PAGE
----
“Even then, I don’t think Wainwright really understood what he’d done. I think he thought he’d played some sort of game of neighbourhood chess and won. If he’d had any sense he would have taken his wife and his dog, and he’d have the left the house that night. As far as I know, he probably enjoyed a glass of red wine, and chuckled at my impotent rage and the impending end of my tenancy; ‘you don’t fuck with Mr Jerry Wainwright, Parish Councillor (Con)’ or something like that. Then he probably went to bed next to his shrivelled fucking wife thinking ‘I might not have had an erection for the past four years, but that’s the last we’ll be seeing of the oik and his cats.’

“That was his mistake I guess. It always is with people like him. They think they’ve got the right to push and that others can’t or won’t or just ain’t allowed to push back. They think that if they strip a man of the few odds and sods in his life that help him get through the day, then he’ll just roll over like a chastised puppy. You see it in business, you see in politics, you see it in everyday life: you’ve always got one lot on top who are busy taking as much as they can from the fuckers on the bottom. They take one thing and they get away with it, because they’ve got the upper hand, so then they take something else, and something else after that. Then they say ‘Hey! You’re not allowed to get angry. You got to stick to the rules. Then they poke at you for the fun of it. They don’t seem to understand that you can push someone too far and that they won’t just push back, Christ no! They’ll tear your fucking arms and legs right off.

I made my mistake in not understanding the depth of that fuck’s pettiness or the extent of his cruelty. I think it’s fair to say he didn’t understand what those cats meant to me. It wasn’t difficult getting hold of the petrol, and it was an old house he lived in, perfect bonfire material. I made damn sure they were in. Easy enough when you know how, and fire safety isn’t something that old houses are particularly good on. I watched it burn that night and I listened to Wainwright and his wife scream their fucking heads off. I stood there amongst all the neighbours as they were milling about wringing their hands and trying to get ladders up, but they were all clueless white-collar pricks, so they were as useless as a tit job for a fish. I listened to that little rat dog yapping and yipping and then squealing, and I saw someone trying to get out of a top floor window, but no dice on that one, because like I say an old house like that goes up quicker than you’d think. Not that I know for sure, but I have a feeling it wasn’t the smoke that did for them, if you catch my drift.  Yeah, they got theirs, and I think it fucking hurt when it came calling. ”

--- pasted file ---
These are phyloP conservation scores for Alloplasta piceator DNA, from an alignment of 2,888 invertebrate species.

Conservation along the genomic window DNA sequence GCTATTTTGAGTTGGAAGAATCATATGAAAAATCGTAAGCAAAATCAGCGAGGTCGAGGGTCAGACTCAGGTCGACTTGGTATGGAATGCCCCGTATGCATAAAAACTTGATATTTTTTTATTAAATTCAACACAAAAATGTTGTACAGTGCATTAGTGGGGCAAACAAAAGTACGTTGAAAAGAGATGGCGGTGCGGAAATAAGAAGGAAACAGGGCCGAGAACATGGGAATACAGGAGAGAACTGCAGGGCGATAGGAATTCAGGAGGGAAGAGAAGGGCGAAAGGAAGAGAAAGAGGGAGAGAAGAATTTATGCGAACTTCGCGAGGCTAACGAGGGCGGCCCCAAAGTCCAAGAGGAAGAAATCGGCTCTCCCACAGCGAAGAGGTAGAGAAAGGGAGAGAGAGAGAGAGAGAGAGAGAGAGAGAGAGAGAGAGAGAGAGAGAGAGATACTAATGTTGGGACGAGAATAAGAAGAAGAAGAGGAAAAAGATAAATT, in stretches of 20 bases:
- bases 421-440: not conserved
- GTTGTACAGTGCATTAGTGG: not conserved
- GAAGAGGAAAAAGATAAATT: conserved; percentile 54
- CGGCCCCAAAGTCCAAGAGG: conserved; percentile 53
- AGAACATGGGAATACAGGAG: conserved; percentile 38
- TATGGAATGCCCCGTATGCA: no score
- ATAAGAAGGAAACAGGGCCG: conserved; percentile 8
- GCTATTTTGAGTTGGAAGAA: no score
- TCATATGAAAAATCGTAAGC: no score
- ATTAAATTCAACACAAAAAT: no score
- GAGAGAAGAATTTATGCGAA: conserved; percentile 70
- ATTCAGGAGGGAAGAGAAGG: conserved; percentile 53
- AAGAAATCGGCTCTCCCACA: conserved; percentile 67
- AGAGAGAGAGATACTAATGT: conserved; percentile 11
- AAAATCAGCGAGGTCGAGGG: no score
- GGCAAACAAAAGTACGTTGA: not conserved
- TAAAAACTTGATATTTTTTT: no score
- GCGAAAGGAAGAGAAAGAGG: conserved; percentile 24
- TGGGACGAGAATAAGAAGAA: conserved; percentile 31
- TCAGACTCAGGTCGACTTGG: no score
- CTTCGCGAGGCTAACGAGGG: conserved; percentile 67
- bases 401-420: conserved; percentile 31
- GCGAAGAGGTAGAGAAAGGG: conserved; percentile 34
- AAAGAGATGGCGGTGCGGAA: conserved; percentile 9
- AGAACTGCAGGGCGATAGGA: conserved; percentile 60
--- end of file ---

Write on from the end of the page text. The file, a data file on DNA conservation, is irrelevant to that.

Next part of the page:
If he’d timed it right, which he usually did, Greg would have just about wrapped up his story by the time the canteen bell sounded for the next sitting. There were never any questions; just a kind of painful silence as it suddenly dawned on his audience what he had done. It was against the weight of this silence that Greg would round off his performance with his routine closing lines. “It just goes to show that’s the trouble with cats and dogs. A cat leaves a dog alone; a cat’s not interested; a cat just wants its space. A dog doesn’t understand that; a dog hounds a cat and won’t let up; hounds it until it ain’t got anywhere else to run, and then acts all surprised when the cat turns round and tried to claw out its eyes. There’s the trouble: the irreconcilable differences don’t have to be about politics, religion, which scraggy arse end of nowhere country you were squatted out in, or fucking football teams. No, take that all away and we’ll still find a reason. We’ll always find a reason for hating each other. It’s animal, it’s instinctive, and it’s as natural as dogs chasing and cats running.”

I’ve seen this performance more times than I remember. I think maybe Greg’s gone a little crazy and this is his mind stuck in some sort of loop, because I’ve heard him crying at night afterwards, softly so that it’s difficult to really tell. I think he relives the whole thing each time he tells his tale. Sometimes, I look across at him when I’m brushing my teeth in the evening. He’ll be sat with his head in a book, looking engrossed in it, and I can almost picture him twenty years ago. I see a young man sitting in his house trying to figure out what to do with his life, and next to him, I swear I almost see them: the ghosts of two long-dead tabby kittens that led to him winding up here with no future worth talking about. It’s times like those that I feel something approaching the same hatred for Wainwright that he must have felt himself. I wonder why the dead man had had to push him so far. It’s times like those I wonder what Greg might have gone on and done with his life, if not for his run-in with a neighbour’s dog two decades ago. Then, I taste the toothpaste sour in my mouth, and remember that my cellmate roasted two people alive in their home. I spit, rinse, and then go lie on my bunk and stare down the ceiling until lights out.